After the National Museum we found ourselves once again in need of some sustenance so we wandered through St Stephen’s Green and finally found ourselves, after many false turns, in a worryingly depressing part of the city. We were looking for the Cake Café which Ms Playchute had identified from her research as suitably interesting and well off the beaten path. When we did eventually find our way, it was an absolute gem. As I say, the neighbourhood was somewhat less than salubrious but the homemade sandwiches, soup and cakes were delicious. And, despite being singularly difficult to find, it was packed – clearly a favourable indication of quality. After a bit more wandering through the public houses and more music in Temple Bar, we found ourselves at Toscana, an excellent Italian restaurant which provided plentiful nourishment for our final evening. Ben was off to work in the morning and we were on an early afternoon flight back to Birmingham.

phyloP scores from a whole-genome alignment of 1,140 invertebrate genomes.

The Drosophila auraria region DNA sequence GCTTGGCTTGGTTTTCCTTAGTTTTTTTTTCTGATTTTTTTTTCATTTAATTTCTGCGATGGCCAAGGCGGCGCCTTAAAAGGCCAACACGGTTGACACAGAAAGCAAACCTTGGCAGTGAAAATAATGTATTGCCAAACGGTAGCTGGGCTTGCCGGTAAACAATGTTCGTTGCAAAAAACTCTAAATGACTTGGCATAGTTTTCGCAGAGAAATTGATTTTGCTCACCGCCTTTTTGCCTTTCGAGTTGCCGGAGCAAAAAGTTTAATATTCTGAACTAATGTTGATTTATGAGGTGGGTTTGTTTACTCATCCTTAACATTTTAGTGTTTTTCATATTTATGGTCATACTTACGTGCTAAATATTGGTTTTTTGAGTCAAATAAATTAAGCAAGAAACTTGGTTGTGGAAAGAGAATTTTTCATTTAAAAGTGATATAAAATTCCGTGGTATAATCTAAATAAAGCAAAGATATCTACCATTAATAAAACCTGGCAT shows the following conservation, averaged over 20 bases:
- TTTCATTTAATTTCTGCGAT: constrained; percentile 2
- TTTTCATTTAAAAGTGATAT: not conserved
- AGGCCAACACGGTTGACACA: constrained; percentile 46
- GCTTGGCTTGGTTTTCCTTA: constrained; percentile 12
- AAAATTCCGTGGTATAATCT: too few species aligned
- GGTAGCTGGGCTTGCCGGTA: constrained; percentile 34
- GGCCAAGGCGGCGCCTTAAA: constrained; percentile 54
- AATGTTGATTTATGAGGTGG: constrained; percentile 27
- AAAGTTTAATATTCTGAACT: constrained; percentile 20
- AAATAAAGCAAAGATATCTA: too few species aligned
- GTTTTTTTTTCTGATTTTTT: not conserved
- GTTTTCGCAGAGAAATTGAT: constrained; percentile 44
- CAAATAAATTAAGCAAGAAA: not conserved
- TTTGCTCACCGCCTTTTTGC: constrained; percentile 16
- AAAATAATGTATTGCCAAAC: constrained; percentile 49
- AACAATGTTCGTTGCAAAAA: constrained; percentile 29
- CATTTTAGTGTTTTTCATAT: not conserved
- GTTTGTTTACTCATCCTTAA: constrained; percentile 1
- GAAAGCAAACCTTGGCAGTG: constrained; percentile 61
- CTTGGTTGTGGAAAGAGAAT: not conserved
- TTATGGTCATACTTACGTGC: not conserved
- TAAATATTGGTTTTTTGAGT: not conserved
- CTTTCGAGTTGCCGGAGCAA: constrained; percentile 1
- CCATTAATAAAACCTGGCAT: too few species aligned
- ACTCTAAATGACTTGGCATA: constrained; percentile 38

May you have warm words on a cold evening, a full moon on a dark night, and a smooth road all the way to your door.
And so, we’re back after a splendidly splendid time. Two days was probably about right although there’s still more to see and do – perhaps we’ll make another visit sometime soon. For some reason, Ms Playchute didn’t think my suggestion of visiting the Jameson distillery was a good idea after our tour of the Guinness Storehouse. So, there’s always that to look forward to.
And so, as you slide down the banister of life, may the splinters never point in the wrong direction.
Love to you all,
PS – I couldn’t resist sharing one of Wednesday’s cartoons from the Guardian. It seems even school children know that Michael Gove is an arse.